Writer: Grant Morrison
Pencils: Frank Quitely
Colour and Inks: Jamie Grant
Letters: Todd Klein
What's it about?
Three animals - a dog, cat and rabbit - are transformed into cyborgs by the United States army. They are taught to speak and trained to kill on covert military missions. There have been rumours in the past of the American military taming dolphins and using them as suicide bombers to attack enemy boats. Regardless of whether these stories are true or not, this book picks up from that idea and takes it several steps further.
The animals escape from their laboratory home and start searching for a distantly remembered home where they were once loved and cared for as pets. The military wish to recapture the animals and the conclusion to the story starts to unfold.
What's good about it?
It is simultaneously warming and horrifying. Grant Morrison is known for writing somewhat odd or unusual stories and his talents shine through here as he forces us to connect us with the animals' emotions and plight, as well as creating vivid human characters within the parameters of just a few short pages. He keeps the essential dogginess, or cattiness of each animal and gives us an insight into their thoughts and needs.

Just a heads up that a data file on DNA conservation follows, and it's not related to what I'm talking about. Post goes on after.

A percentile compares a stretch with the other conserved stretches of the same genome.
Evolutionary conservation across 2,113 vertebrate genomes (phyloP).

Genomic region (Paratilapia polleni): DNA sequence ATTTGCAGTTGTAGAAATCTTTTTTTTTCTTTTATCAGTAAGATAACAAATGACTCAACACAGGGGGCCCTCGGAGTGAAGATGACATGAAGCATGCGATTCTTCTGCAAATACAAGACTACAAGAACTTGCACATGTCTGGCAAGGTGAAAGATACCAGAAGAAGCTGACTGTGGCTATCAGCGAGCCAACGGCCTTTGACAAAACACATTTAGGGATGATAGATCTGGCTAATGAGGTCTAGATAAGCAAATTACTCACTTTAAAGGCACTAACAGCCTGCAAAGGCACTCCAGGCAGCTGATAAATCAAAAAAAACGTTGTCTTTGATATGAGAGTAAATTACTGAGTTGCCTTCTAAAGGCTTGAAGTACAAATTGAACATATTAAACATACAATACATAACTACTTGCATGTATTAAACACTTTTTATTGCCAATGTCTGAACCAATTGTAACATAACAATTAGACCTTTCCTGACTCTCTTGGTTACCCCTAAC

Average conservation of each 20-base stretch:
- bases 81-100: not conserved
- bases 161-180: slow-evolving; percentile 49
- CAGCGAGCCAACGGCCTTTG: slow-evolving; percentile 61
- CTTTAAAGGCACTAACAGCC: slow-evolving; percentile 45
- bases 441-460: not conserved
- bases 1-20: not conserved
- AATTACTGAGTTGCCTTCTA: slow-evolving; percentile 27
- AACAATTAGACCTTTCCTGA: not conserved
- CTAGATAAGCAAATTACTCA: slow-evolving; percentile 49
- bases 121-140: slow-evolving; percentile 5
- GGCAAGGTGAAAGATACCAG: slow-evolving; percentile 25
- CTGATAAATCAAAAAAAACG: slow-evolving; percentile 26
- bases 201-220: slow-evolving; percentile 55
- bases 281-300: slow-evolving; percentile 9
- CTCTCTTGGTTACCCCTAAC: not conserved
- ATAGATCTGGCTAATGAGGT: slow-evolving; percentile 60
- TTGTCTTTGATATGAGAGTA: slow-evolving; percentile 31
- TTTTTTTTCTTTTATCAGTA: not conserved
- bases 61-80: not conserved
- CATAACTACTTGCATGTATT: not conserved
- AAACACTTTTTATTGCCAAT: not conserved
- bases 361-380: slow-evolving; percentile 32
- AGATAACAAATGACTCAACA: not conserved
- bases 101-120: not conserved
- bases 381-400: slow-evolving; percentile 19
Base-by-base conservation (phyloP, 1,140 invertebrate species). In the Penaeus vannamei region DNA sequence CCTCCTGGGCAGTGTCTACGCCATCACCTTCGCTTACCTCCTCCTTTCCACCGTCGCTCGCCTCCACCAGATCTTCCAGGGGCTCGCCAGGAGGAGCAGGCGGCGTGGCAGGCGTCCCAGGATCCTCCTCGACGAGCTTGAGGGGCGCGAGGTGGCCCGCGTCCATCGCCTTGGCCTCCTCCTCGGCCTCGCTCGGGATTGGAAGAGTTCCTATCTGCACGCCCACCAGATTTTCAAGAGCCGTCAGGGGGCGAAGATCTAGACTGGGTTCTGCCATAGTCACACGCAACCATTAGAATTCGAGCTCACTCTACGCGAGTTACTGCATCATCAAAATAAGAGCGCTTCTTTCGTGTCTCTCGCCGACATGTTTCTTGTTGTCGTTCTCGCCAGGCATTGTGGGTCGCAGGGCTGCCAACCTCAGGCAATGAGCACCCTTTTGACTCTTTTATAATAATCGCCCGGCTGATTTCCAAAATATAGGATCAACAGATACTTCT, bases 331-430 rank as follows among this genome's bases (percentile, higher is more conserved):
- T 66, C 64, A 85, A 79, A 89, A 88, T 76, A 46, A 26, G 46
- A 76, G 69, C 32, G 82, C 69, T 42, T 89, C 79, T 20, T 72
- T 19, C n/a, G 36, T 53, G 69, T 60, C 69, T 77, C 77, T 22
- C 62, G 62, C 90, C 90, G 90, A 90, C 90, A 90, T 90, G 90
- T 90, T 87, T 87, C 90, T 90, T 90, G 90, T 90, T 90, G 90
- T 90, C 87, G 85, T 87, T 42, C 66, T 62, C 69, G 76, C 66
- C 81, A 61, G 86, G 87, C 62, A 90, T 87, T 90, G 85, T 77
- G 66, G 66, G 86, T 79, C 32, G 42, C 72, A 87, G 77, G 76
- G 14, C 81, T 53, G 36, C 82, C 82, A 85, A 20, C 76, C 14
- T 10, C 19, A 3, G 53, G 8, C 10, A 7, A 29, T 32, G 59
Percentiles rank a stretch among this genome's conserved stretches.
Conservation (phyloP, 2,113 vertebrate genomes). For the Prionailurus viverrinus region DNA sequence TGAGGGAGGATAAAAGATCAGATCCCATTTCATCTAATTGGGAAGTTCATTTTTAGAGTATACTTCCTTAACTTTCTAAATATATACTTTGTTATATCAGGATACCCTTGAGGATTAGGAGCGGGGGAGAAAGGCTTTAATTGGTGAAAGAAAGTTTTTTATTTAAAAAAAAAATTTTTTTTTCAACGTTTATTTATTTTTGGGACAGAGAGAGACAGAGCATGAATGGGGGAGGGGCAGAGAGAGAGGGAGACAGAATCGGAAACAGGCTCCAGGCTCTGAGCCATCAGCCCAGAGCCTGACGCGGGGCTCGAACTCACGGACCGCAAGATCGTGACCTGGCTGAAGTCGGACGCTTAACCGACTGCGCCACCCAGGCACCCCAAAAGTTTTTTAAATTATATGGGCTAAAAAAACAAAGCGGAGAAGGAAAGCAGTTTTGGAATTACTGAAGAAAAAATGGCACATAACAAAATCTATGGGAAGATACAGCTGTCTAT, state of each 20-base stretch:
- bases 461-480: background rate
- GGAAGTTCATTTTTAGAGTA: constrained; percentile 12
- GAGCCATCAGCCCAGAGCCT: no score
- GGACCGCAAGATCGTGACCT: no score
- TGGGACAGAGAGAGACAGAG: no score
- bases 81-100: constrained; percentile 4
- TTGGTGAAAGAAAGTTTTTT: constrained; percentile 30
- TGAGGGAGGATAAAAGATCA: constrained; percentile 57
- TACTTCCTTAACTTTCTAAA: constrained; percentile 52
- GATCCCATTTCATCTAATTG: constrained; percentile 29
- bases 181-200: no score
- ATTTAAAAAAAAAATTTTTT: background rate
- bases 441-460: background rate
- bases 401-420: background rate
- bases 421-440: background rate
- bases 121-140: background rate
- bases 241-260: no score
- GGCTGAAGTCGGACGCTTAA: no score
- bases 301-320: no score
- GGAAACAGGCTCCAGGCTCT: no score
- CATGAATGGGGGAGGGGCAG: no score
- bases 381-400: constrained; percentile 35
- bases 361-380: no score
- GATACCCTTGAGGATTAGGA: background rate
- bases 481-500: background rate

Morrison uses cultural reference points such as nursery rhymes to reinforce the horror of the animal's treatment. He debates the ethics of such a project and creates feelings of both revulsion and sympathy in the reader towards the scientists involved in the development of this weapons project. It is a touching, and brutal story, at times frightening, which should serve as a warning to those who would abuse and experiment on animals.
What's bad about it?
It is very violent, so I wouldn't recommend reading it over breakfast. The violence is not gratuitous, rather it reflects the military situation that the animals are created for. It is immediate, explosive, bloody and horrible.
As with Pride of Baghdad, if you don't like animals being given human characteristics, you won't like this.
What's the art like?
The pencils are arresting, compassionate, unflinching and clear. The page layout is used to good effect to draw you into the story and is an example of more innovative styles within the industry. In an unusual move special mention should be made regarding the lettering, done by Todd Klein. His use of different styles for the people and cyborg animals really connects you to each character.